For decades, patients were exceedingly limited to shots designed to treat shoulder pain (namely cortisone injections and shoulder steroid injections). Today, that has all changed and there are many biological regeneration solutions to regrow and build shoulder joint tissues. Come in today and let’s talk about your regenerative injection options and PRP injections for shoulder arthritis.
When Shoulder Surgery Is The Best Option For Your Shoulder Injury
Let’s say you’ve changed your lifestyle, tried physical therapy and your shoulders are still holding you back. If your symptoms cannot be managed with nonsurgical treatments or your functional plateau is keeping you from your active lifestyle it may be time to consider shoulder surgery.
The labrum is the cartilage around the shoulder socket. A typical SLAP tear
surgery is designed to repair a torn (or partially torn) bicep tendon in
the shoulder and reattach this tissue.
• Learn more about SLAP tear surgery here.
Shoulder impingement surgery is used to create space for the rotator cuff.
During shoulder impingement surgery, the surgeon removes connective
tissues, portions of bone, and minor defects to make space in the joint.
• Learn more about distal clavicle excision here.
Rotator cuff repair surgery is designed to mend a torn rotator cuff tendon.
During the procedure, the damaged tendon is surgically reattached to the
• Learn more about rotator cuff surgery
Total shoulder replacement surgery is often performed to replace a diseased
humerus head or a joint damaged by severe shoulder arthritis. During this
procedure, the shoulder is replaced partially or entirely with plastic and
• Learn more about total shoulder replacement
Arthroscopic Shoulder Surgery: Non-Invasive Surgery For Your Shoulder
Today there are many outpatient shoulder surgery options and typically patients are free to return home just hours after the procedure. Unlike more invasive procedures, arthroscopic shoulder surgery doesn’t involve large open incisions and results in less swelling and faster recoveries. These arthroscopic shoulder surgery are geared toward tendons, ligaments, and joint preservation not joint replacement.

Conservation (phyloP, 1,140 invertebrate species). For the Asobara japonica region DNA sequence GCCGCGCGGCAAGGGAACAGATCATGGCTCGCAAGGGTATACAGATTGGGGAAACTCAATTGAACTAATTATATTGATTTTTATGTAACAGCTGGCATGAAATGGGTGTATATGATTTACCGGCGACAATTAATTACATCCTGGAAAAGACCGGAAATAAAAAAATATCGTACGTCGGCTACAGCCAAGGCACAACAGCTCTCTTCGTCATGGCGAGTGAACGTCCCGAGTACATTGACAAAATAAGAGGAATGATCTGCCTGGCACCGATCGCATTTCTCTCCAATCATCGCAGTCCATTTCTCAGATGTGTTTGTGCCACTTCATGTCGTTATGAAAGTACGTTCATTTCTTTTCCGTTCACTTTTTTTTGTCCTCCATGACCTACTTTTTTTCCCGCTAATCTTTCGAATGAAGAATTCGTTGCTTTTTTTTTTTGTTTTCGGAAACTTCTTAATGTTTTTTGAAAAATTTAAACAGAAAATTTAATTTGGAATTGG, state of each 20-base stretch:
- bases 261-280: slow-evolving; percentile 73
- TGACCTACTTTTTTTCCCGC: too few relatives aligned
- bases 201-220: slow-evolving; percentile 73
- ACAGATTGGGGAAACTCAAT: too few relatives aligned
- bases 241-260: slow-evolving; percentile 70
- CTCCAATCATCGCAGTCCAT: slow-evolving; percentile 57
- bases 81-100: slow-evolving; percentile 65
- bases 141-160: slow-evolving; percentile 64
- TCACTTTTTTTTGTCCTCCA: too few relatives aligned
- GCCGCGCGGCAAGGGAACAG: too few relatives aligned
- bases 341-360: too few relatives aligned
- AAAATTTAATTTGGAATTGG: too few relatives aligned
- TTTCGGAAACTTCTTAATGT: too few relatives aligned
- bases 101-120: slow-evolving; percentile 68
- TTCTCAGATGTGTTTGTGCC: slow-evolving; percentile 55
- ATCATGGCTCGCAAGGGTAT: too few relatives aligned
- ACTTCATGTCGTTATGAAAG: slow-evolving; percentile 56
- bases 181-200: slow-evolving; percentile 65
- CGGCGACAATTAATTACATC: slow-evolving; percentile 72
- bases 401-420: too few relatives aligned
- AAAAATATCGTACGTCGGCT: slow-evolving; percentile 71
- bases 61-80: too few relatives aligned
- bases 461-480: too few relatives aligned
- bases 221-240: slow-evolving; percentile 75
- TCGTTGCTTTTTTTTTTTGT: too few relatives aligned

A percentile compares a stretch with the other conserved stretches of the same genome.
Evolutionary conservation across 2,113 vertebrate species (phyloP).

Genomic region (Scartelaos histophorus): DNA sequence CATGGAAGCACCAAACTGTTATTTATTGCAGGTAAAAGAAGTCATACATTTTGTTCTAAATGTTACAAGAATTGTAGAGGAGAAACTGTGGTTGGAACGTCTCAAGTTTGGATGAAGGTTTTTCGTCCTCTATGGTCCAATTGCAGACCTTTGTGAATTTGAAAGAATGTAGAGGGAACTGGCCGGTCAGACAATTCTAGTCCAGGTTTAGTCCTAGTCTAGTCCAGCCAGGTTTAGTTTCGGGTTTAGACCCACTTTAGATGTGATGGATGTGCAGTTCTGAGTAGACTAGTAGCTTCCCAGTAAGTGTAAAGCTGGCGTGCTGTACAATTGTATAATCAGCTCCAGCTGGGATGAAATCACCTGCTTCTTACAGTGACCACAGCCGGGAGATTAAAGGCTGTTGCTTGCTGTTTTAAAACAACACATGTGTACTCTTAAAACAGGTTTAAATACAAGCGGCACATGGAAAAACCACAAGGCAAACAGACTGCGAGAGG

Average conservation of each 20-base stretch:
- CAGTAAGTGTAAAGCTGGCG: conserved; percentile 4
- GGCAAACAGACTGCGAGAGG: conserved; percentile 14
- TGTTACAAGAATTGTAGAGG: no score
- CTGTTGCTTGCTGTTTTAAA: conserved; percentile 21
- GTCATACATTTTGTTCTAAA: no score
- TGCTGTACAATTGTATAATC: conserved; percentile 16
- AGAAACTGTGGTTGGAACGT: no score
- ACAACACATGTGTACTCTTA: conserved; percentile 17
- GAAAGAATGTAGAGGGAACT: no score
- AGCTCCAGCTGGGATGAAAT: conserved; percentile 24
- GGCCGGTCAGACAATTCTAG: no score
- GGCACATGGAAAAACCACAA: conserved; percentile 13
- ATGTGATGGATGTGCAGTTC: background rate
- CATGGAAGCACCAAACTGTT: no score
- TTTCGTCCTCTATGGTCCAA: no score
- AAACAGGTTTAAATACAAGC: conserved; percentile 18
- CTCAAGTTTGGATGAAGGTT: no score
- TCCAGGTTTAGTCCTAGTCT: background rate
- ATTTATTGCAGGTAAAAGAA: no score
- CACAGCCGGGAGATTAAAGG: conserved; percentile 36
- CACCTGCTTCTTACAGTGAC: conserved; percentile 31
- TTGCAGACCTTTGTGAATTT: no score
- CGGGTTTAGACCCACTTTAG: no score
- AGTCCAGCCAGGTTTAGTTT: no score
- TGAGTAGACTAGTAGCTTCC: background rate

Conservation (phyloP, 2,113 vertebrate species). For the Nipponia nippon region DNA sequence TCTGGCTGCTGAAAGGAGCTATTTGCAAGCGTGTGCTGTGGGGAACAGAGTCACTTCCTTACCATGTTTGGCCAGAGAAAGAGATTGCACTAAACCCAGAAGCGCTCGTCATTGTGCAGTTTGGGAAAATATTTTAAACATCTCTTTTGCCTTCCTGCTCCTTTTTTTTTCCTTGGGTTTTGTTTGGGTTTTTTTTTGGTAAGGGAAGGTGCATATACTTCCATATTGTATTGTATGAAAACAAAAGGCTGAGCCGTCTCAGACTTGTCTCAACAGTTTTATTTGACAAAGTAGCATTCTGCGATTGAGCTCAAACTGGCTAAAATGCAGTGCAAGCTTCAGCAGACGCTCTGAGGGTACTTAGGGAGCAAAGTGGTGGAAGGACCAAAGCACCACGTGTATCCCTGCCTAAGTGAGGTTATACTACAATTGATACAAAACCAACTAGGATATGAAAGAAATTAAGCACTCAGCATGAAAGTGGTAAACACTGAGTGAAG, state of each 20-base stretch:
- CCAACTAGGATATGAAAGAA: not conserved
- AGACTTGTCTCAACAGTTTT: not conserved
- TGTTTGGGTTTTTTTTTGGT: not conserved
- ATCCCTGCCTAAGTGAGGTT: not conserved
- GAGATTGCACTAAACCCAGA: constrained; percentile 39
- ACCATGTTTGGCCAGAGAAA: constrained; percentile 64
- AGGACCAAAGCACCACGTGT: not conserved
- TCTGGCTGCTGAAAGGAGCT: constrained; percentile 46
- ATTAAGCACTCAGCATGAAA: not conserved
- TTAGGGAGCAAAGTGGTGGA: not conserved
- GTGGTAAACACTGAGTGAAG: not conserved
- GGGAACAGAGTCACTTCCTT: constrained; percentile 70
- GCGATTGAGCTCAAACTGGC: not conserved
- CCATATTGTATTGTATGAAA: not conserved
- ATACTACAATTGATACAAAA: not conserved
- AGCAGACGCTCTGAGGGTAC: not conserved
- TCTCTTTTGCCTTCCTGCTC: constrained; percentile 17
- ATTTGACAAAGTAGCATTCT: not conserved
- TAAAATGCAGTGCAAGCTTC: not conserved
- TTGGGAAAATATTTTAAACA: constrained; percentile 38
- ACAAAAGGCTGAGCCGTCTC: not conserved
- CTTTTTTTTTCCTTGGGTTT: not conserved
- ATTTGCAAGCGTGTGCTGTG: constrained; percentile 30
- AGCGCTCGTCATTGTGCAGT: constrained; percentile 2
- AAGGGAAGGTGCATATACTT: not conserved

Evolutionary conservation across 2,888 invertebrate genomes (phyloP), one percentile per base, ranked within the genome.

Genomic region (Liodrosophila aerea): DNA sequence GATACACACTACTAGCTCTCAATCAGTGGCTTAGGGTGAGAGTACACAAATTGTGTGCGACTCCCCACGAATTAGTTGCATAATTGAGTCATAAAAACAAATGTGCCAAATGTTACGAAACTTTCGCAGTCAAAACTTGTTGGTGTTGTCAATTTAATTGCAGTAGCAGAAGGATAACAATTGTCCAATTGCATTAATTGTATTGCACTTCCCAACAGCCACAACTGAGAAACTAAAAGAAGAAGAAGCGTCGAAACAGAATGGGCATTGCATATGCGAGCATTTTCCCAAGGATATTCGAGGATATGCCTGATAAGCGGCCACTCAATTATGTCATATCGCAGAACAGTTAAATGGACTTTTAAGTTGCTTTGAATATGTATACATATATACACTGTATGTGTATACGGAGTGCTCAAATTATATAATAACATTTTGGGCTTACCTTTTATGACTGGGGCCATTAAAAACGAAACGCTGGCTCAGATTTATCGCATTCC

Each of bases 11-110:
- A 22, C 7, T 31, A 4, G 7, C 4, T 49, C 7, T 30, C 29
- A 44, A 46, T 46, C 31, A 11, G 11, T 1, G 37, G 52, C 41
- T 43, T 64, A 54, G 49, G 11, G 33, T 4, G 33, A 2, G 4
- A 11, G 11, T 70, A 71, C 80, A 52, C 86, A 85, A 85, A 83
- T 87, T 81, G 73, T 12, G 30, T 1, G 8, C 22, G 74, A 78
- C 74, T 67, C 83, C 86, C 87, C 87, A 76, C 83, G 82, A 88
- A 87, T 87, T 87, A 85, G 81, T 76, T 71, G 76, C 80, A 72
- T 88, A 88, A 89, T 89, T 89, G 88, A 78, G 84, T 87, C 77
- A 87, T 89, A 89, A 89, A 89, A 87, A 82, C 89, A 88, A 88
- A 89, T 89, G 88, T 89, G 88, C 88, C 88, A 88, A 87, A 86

What exactly is arthroscopic shoulder surgery? During a typical procedure, the surgeon guides a small camera (arthroscope -- hence the name) through the shoulder via a small incision and uses this visual data and surgical instruments to diagnose and treat the underlying cause of your shoulder pain.
Less Pain and Swelling
General swelling and pain after arthroscopic shoulder surgery are to be expected. Unlike traditional arthrotomy surgeries (also known as “open surgeries”) arthroscopic shoulder surgery involves small incisions to treat the underlying problem. This means less swelling, less damage to normal tissue, and less shoulder pain after your procedure.
Smaller incisions often enable shorter recovery times allowing you to get back to your normal daily activity faster.
Decreased Risk of Infection
These smaller incisions minimize the overall healing time and also reduce patient’s risk of infection.
Almost all arthroscopic surgeries are performed as outpatient procedures and patients are normally free to return home just 1-2 hours after the surgery.
What Is the Recovery Time for Arthroscopic Shoulder Surgery?
Now that the surgery is over, it’s time for the healing process to begin. Knowing what to anticipate during the recovery process can help keep us set realistic expectations beforehand. How long does it take to recover from shoulder surgery?
Patients are able to return home an hour or two after surgery. At home, it’s important to apply ice packs as needed to minimize any swelling and shoulder pain. Your shoulder may be in a sling for anywhere between a day up to the first few weeks to allow the joint to heal properly, depending on the type of surgery. Those with less strenuous “desk” jobs can go back to work within a few days following surgery. A full arthroscopic shoulder surgery recovery time will take anywhere from a few days to several months, depending on the type of surgery.
Physical therapy is crucial to shoulder surgery recovery and your doctor will design a regimen for your specific injury. During the first few weeks, these exercises may focus on passive movements and then progress toward active movements as early as several days and up to one month after surgery. Depending on your surgery type, you will then begin strengthening.
Free weight and elastic band exercises after arthroscopic shoulder surgery are designed to strengthen the muscles surrounding the joint and also increase flexibility to restore your active lifestyle.